Today's guest blogger Arifeen Rahman, an intern with Scientists and Engineers for America (SEA), takes a stand for personalized medicine.
In 2000, Adriana Jenkins’ life was just starting to blossom. She was 31 years old, engaged to the love of her life, and a successful publicist for biotech companies. In 2001, Jenkins was diagnosed with an aggressive form of breast cancer. Her doctors told her that she had a 40% chance of survival for the next five years.
In the face of these odds, a small glimmer of hope emerged. Jenkins’ doctors uncovered that she had the genetic marker HER2, found in 25% of all breast cancer patients. And at the time, the pharmaceutical company Genentech was developing Herceptin, a drug designed to specifically target breast cancers driven by the mutation in HER2. Jenkins enrolled in Genentech’s clinical trials for Herceptin, and in a triumph over her five-year odds, she lived for 10. Before Jenkins passed away at the age of 41, she wrote a piece for Forbes Magazine, urging Congress to incentivize research in “personalized medicine.”
Jenkins’ story demonstrates the revolutionary power of this new field. Personalized medicine unearths great possibilities through a relatively simple idea: genetic makeup should directly inform individualized healthcare. Patients can uncover mutations in their DNA through a diagnostic test, and doctors can then prescribe drugs designed to target genetic mutations which drive certain diseases. These “personalized” drugs have a higher chance of successfully treating the disease. In addition to helping consumers, personalized medicine can benefit the pharmaceutical industry. Developing drugs that work across the board takes a long time to accomplish. Focusing on a narrower set of patients with genetic markers allows biotech companies to make larger strides in progress.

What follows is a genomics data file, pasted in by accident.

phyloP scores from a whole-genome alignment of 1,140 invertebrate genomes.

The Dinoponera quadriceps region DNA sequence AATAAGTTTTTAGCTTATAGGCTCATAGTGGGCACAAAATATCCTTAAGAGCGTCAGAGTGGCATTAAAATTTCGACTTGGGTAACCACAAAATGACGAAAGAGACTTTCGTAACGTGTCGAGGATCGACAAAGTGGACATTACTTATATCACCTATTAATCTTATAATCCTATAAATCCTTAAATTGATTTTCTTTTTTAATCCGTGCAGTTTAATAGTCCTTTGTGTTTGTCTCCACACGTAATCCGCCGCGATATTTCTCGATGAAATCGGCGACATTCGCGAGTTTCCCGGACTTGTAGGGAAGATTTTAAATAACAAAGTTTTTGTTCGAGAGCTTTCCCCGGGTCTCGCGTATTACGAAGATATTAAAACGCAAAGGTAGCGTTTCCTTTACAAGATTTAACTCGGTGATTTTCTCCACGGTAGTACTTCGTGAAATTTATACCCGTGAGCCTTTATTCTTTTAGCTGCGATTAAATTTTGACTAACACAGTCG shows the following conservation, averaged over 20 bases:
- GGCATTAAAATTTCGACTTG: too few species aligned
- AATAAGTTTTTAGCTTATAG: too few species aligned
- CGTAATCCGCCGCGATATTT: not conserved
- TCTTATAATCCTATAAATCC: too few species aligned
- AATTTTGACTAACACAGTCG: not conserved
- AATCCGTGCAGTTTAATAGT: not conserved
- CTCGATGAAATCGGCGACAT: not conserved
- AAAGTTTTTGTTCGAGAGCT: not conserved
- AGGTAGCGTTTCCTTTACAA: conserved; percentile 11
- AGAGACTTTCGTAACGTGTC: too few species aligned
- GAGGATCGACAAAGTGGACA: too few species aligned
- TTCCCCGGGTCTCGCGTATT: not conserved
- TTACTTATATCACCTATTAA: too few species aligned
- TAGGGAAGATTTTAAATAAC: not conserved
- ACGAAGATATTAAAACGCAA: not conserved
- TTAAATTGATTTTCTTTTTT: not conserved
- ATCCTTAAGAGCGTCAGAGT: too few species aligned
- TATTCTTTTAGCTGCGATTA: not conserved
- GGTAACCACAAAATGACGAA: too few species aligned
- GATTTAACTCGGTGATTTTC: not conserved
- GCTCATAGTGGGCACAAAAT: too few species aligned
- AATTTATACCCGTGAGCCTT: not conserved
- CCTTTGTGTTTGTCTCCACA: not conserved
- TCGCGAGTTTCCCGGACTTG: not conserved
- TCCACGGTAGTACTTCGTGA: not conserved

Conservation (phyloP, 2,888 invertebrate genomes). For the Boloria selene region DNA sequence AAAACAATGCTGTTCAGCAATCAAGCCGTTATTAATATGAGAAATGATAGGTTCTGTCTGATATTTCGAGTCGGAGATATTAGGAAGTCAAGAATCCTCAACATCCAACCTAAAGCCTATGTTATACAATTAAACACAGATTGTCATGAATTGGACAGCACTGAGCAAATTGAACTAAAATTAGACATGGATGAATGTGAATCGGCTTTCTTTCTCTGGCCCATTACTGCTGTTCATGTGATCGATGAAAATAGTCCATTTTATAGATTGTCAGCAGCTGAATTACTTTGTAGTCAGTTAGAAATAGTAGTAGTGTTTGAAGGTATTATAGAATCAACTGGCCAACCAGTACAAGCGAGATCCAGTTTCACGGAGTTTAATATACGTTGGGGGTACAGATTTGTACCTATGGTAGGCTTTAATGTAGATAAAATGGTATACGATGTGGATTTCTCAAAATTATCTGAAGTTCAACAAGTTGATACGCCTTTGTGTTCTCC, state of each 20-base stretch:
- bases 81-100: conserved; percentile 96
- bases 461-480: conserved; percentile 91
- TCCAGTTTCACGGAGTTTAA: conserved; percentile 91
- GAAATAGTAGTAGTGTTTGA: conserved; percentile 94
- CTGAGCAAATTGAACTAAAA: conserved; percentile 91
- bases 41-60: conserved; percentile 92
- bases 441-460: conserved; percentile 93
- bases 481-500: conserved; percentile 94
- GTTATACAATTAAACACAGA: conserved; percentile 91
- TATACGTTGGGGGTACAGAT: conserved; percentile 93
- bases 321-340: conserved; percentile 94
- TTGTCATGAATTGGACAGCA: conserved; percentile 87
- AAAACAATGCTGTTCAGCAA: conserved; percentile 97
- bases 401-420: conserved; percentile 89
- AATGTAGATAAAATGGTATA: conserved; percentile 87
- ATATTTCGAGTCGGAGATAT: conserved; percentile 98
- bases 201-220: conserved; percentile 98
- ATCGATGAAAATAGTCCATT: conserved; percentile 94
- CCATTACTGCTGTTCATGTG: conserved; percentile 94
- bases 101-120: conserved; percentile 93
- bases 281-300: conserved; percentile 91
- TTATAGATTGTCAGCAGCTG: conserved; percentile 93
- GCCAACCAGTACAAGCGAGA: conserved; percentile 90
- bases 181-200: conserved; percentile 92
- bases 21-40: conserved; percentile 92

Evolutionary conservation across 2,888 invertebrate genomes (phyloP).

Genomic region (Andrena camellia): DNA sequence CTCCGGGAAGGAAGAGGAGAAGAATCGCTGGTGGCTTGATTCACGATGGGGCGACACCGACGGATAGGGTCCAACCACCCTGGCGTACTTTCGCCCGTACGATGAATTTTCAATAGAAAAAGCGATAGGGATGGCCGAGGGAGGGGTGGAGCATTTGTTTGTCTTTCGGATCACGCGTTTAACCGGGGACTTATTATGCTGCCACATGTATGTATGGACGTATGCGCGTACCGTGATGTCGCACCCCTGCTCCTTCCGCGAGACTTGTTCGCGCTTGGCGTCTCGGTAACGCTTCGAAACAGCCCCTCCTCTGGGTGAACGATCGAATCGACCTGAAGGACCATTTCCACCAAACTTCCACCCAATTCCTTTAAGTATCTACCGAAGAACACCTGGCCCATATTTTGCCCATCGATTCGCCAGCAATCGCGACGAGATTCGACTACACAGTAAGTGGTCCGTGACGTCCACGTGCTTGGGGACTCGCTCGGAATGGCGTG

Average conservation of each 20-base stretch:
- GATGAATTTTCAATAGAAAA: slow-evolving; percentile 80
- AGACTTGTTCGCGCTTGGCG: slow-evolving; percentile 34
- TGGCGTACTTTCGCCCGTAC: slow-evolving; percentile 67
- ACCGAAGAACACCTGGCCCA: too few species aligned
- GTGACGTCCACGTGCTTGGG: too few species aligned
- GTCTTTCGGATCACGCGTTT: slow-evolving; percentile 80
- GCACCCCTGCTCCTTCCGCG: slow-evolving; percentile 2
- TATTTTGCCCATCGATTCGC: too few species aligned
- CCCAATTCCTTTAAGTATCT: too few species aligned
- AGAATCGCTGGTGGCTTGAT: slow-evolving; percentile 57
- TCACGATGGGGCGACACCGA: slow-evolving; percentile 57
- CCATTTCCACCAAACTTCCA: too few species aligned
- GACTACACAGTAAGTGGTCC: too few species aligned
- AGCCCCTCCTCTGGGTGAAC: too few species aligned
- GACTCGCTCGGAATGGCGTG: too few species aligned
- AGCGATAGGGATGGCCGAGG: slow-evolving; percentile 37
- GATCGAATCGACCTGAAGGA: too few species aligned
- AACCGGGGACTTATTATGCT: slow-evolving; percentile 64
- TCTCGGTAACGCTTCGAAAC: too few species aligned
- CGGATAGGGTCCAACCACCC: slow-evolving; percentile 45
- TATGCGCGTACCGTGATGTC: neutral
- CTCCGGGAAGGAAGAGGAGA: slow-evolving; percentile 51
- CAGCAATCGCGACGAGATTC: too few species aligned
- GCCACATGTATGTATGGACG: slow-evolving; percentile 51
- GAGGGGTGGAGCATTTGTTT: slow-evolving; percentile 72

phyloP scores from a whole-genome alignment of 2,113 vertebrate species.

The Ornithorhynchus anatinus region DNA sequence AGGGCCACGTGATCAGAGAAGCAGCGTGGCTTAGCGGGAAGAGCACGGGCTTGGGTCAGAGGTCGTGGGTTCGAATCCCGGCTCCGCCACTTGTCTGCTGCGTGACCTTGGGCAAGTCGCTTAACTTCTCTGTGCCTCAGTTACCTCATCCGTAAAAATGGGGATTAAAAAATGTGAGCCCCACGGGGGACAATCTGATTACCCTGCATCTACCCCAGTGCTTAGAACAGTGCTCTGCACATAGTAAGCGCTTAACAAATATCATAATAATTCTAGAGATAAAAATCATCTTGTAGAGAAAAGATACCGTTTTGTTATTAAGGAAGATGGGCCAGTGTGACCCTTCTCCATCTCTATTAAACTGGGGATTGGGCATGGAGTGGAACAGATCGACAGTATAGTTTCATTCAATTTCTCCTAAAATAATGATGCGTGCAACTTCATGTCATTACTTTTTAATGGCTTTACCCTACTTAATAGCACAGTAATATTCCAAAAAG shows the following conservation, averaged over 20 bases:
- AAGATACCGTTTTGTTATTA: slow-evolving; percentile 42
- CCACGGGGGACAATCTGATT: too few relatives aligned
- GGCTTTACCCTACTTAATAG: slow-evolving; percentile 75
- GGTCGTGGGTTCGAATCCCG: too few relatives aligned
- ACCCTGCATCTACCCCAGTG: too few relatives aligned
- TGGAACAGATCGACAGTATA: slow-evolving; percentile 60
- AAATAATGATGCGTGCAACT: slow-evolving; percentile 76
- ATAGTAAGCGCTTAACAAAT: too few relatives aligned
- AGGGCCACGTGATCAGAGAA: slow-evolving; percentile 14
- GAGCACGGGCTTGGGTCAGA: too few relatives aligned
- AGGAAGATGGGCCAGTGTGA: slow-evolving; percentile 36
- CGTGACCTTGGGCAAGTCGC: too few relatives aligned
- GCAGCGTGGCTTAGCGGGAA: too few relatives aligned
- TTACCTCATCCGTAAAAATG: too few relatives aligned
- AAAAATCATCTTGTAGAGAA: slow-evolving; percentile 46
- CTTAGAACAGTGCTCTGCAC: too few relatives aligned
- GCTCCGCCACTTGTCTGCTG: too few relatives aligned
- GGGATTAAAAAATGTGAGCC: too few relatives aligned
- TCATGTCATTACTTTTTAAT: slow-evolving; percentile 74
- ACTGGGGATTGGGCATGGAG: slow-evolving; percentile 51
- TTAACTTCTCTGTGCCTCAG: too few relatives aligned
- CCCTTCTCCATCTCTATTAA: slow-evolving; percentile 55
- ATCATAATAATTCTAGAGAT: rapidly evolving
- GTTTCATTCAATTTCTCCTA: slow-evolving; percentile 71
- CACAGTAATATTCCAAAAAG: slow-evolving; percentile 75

Still, personalized medicine has its potential drawbacks. On one hand, genetic testing could lead to a progressive, individualized approach to medicine. On the other hand, genetic testing could devolve into a twisted new game of looking at a consumer’s medical horoscope. The personalized medicine market is growing at an exponential rate of 11.56% every year. It is projected to be a $148.4 billion industry by 2015. The profit incentive of mass marketing direct-to-consumer genetic test kits could lead to uninformed decision-making by consumers, who might misinterpret genetic markers as fate. Genetic testing offers an insight into our body’s makeup and behavior, but it does not give definitive predictions of our health in the future.
Even with its limitations and potential drawbacks, personalized medicine remains a beacon of hope for the present and future, bringing us closer to unraveling the mysteries of the human body. However, several roadblocks remain on the way to making personalized medicine a widespread reality. Even though scientific research on genetics is rapidly evolving, the current business climate is not conducive to a greater focus on personalized medicine. Biotech companies have voiced concerns that further narrowing their target populations will create a smaller market and destroy profitability.
The key to reversing this trend is gaining Congressional support for personalized medicine. Federally funded grants and incentives for developing specialized drugs can bridge the current gap of uncertainty. At the same time, dwindling research budgets must be reinvigorated. To stimulate change, and grant Adriana Jenkins her dying wish, personalized medicine should be placed front and center on the political stage. This developing field can give millions like Jenkins a priceless extension of life – but only if we make it a priority.
Arifeen is a junior at Saint Francis High School in Mountain View, CA. As an editor of her school newspaper and captain of the Saint Francis Speech and Debate team, she is excited to combine her passion for writing and research with her career goal of being involved in the sciences. In her spare time, Arifeen paints, swims, and writes short stories.